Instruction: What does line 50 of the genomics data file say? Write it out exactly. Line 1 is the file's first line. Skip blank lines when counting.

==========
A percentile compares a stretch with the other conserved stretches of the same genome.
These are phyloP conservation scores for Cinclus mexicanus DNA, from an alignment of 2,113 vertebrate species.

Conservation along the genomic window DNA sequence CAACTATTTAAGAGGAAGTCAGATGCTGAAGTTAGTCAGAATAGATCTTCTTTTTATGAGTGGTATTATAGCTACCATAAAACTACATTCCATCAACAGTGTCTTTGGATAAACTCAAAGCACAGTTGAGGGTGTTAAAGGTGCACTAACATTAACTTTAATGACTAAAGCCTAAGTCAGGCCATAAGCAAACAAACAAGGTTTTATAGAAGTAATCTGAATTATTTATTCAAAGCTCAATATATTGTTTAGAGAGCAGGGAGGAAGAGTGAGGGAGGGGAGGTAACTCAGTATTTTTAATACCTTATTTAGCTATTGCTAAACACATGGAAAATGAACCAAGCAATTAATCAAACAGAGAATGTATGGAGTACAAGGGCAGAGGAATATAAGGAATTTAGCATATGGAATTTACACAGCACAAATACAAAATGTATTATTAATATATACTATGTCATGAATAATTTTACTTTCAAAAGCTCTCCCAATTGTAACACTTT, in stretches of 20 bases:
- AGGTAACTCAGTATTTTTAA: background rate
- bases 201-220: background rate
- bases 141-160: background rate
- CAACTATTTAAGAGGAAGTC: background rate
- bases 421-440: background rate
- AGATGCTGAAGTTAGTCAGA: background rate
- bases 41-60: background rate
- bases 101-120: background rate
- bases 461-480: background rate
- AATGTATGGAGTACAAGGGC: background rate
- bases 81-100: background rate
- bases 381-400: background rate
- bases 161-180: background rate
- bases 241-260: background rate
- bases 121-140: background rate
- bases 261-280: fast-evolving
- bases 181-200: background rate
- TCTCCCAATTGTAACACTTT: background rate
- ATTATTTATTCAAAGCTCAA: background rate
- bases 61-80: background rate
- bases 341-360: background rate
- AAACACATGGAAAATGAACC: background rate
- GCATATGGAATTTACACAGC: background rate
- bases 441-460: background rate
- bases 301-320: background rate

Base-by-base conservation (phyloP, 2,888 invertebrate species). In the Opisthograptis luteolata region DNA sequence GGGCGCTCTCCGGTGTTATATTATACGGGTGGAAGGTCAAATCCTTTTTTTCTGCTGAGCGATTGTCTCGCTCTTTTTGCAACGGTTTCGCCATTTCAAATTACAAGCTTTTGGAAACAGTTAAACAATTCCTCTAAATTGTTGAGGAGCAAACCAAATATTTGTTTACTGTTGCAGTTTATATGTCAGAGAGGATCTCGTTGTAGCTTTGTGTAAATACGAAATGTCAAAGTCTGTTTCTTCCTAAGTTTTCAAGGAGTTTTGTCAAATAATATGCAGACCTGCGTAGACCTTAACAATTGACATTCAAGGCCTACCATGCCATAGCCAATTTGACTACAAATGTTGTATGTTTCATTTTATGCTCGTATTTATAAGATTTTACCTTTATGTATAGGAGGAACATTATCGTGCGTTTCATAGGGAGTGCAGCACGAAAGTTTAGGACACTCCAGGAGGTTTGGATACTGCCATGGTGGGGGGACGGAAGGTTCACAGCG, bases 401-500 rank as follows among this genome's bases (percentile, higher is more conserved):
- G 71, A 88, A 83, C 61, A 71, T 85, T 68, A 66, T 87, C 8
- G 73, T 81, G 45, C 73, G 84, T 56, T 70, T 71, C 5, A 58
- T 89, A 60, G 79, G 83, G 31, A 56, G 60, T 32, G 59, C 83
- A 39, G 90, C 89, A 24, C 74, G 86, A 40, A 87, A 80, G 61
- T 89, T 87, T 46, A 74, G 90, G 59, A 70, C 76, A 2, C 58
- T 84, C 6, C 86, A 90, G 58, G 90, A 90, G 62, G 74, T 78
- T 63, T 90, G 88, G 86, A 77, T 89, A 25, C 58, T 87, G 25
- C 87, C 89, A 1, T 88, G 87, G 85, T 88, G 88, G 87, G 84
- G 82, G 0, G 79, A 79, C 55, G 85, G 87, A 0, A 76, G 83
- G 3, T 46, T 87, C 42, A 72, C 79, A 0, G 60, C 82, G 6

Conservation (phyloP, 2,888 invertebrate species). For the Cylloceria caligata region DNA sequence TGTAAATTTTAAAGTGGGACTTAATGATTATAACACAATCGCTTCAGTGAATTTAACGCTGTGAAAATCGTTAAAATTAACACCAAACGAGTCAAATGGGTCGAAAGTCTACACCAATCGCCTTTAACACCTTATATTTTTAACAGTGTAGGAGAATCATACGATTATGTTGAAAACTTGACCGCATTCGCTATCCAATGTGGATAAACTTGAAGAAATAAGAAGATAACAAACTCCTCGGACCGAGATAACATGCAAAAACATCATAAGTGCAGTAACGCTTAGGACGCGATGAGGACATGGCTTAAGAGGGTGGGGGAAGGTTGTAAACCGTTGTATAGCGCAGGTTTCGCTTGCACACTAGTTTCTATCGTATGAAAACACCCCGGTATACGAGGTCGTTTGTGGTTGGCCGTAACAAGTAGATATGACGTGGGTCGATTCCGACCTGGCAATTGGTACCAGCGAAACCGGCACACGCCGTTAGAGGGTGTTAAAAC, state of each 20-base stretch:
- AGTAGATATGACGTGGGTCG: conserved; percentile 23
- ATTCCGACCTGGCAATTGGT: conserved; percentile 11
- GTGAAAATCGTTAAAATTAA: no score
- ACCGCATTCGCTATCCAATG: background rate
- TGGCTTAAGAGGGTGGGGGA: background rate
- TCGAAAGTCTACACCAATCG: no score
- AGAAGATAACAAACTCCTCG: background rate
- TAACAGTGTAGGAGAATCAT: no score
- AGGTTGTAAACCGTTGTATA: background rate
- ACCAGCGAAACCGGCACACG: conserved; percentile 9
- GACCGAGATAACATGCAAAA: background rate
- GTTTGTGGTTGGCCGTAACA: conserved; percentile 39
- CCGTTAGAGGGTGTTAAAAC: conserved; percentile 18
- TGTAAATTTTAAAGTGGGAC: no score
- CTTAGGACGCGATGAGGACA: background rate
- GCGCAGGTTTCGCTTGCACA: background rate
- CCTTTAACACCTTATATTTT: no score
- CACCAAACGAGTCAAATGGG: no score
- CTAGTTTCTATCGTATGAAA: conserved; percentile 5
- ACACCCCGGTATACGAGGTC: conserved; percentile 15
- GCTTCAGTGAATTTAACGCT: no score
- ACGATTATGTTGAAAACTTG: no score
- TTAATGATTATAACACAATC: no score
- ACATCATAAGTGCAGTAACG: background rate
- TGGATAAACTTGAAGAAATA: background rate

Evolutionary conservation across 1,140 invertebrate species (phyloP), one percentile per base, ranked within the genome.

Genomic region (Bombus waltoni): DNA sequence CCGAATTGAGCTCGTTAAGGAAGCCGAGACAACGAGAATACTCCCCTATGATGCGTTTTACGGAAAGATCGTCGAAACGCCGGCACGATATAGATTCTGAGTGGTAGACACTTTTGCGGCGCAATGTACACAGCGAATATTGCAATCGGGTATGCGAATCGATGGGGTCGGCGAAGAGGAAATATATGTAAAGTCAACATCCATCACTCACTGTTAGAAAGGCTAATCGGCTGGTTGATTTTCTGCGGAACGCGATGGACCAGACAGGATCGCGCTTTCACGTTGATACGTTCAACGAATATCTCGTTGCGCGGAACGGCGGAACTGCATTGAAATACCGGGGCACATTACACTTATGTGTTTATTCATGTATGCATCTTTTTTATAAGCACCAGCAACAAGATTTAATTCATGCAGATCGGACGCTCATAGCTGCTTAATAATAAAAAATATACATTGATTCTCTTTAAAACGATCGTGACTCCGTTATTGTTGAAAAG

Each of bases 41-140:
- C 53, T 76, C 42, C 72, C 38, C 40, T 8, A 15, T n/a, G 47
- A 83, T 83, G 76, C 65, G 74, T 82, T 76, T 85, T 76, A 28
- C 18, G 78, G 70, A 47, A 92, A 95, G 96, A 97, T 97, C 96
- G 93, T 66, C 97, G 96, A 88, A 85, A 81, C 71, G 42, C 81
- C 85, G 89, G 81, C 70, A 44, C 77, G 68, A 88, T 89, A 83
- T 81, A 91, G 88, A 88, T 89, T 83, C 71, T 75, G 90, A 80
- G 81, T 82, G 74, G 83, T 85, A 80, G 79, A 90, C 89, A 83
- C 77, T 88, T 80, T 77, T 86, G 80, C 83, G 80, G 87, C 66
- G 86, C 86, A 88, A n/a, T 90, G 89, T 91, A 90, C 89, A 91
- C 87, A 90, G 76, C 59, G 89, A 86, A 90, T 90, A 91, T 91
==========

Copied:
- ACCAGCGAAACCGGCACACG: conserved; percentile 9